Of course, an open world only works when there are things to do in it. You wear the hardy boots of one of nine playable characters, your overall objective to stop a rogue arms dealer who is engineering and profiteering from this ugly little turf war. You'll take missions from both sides, playing one off against the other so that both will help you find your quarry. At the same time, you can work with your choice of the other eight characters, taking additional jobs for them or backing them up, so that they'll return favours when you need them. For instance, helping one guy out early on means he may offer his services when you need them later. That way, when you fall in an ill-judged assault on an enemy camp, he might just pull you into cover, get you back on your feet and put a pistol in your hand. You're not fighting as a team, as such, but you'll learn the importance of building relationships with your fellow mercs as the game goes on. And the extra info these guys give you, whether in secret meetings or on your handy mobile phone (used GTA4 style to arrange missions), could help you make the most efficient use of your time and resources.
In terms of the combat style, Far Cry 2 stays true to the spirit of the original. This isn't a game of all-out blasting or super-powered heroics, it's a game where you're a lone soldier up against trained, equipped and numerous opponents, where you have to use the environment and the facilities at your disposal to get the upper hand. If, say, you have an encampment guarding a remote radio antenna that needs destroying, then going in unprepared will only get you killed. Instead, you learn to use stealth, employ tactics or make distractions. You could wire up a car with explosives then send it into the middle of the camp, or wait until nightfall (sleeping at one of the game's many safe houses) then sneak in, picking off the guards one by one. It's all about hitting hard, hitting smart and making a fast getaway. And if you leave these guys a means of transport, you can guarantee they'll be following you with everything they've got.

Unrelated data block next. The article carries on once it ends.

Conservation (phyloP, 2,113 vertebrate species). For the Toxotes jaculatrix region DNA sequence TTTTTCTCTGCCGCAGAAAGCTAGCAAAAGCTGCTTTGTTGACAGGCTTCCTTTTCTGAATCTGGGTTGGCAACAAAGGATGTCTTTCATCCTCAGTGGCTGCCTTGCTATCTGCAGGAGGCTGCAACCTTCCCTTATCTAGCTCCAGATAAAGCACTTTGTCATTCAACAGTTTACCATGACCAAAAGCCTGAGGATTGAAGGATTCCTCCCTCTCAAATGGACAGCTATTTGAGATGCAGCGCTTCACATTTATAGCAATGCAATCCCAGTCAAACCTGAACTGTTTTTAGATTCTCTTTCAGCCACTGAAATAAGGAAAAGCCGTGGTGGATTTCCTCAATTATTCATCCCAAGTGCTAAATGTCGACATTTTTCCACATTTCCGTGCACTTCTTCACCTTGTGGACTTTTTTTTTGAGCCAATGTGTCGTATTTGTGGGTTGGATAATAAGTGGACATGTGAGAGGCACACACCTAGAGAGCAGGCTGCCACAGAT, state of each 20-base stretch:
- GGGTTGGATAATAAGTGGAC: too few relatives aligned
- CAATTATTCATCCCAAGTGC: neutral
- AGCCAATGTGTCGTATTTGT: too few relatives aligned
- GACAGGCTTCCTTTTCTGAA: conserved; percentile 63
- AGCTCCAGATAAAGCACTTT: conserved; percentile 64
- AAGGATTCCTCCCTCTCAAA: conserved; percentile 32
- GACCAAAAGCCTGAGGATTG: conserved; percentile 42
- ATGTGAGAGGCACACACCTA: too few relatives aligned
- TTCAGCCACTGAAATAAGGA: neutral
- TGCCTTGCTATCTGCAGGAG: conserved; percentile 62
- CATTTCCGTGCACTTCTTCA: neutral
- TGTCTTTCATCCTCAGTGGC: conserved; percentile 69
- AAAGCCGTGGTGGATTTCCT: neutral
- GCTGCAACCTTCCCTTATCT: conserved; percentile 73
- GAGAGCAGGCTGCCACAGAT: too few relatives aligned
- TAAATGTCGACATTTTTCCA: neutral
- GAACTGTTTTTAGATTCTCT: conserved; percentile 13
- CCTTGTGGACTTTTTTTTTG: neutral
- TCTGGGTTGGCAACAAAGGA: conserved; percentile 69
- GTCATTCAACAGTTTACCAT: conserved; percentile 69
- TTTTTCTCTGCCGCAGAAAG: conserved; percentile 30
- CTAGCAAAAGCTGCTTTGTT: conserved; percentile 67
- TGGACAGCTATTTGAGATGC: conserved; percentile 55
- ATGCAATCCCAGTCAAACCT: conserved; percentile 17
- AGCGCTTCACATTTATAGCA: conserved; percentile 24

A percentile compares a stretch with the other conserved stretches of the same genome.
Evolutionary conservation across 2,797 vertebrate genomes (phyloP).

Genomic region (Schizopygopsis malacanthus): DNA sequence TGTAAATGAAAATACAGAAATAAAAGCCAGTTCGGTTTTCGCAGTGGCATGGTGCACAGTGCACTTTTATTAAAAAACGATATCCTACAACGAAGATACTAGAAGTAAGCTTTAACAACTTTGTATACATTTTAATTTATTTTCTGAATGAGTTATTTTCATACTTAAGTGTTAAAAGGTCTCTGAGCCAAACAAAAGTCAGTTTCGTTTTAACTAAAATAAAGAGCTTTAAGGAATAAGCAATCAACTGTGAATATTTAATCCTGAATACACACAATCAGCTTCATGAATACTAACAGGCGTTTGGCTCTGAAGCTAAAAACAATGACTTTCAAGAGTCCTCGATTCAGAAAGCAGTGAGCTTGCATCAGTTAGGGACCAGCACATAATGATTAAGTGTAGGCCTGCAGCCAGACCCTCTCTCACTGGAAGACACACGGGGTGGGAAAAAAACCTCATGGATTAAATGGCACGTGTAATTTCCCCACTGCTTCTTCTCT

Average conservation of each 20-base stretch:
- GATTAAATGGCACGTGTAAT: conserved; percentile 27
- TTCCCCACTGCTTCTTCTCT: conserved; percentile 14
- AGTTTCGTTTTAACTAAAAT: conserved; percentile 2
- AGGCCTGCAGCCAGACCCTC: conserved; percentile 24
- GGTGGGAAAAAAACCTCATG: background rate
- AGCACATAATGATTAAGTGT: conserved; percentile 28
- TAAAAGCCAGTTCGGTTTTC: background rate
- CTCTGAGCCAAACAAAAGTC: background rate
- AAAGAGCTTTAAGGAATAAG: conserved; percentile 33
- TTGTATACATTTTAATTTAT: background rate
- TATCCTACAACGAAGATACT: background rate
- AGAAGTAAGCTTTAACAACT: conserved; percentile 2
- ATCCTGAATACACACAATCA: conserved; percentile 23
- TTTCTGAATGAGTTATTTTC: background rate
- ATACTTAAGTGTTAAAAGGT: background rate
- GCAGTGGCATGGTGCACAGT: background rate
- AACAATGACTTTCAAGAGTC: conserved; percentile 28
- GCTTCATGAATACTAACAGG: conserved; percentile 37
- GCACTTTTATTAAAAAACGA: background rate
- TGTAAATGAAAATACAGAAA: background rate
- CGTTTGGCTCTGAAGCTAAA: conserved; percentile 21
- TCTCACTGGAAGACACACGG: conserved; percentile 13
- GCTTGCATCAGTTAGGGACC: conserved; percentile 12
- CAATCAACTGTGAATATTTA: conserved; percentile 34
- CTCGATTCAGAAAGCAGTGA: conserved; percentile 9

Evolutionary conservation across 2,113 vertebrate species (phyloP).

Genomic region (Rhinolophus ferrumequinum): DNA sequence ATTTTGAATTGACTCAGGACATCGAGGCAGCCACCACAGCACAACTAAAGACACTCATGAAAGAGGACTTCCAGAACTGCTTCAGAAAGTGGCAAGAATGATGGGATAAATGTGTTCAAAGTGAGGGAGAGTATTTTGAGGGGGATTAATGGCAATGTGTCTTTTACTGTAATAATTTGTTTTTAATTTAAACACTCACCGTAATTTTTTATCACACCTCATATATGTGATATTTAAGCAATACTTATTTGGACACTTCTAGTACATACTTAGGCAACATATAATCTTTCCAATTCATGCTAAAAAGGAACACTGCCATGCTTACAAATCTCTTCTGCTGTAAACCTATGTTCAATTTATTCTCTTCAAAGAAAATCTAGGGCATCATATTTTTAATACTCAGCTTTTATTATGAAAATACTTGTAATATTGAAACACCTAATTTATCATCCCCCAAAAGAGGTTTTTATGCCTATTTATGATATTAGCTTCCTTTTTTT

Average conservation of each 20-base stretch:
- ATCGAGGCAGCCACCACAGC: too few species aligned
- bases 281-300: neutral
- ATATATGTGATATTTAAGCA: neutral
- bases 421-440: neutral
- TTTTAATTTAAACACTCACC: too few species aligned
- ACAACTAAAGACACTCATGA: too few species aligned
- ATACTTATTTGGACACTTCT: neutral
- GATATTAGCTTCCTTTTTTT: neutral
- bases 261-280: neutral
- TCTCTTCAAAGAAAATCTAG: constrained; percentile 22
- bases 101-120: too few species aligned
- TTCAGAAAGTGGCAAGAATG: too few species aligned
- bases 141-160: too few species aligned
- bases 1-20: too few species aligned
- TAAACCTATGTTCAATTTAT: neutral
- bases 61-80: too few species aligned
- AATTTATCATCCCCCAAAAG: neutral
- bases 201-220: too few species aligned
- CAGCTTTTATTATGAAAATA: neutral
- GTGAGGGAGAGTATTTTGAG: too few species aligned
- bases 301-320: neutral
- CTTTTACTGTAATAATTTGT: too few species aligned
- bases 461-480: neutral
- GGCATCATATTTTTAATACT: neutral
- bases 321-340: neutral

As in Far Cry, the enemy AI is smart, and the various groups seem to work convincingly together. At one point, I even saw one soldier grab a fallen comrade and drag him out of the way of my next rifle shot. Faced against them, you're encouraged to improvise and get inventive, but you also have other tools to help. For one thing, you can use a large scale tactical map in tandem with a spotting scope, gathering all the information you need (guard positions, vulnerable ammunition stores etc.) to plan an attack. Point the scope at an interesting area, and the data is automatically added to the map. That way, you know that hitting the building in the centre with a rocket will bring the explosive results you need to draw the guard's attention away from your real target.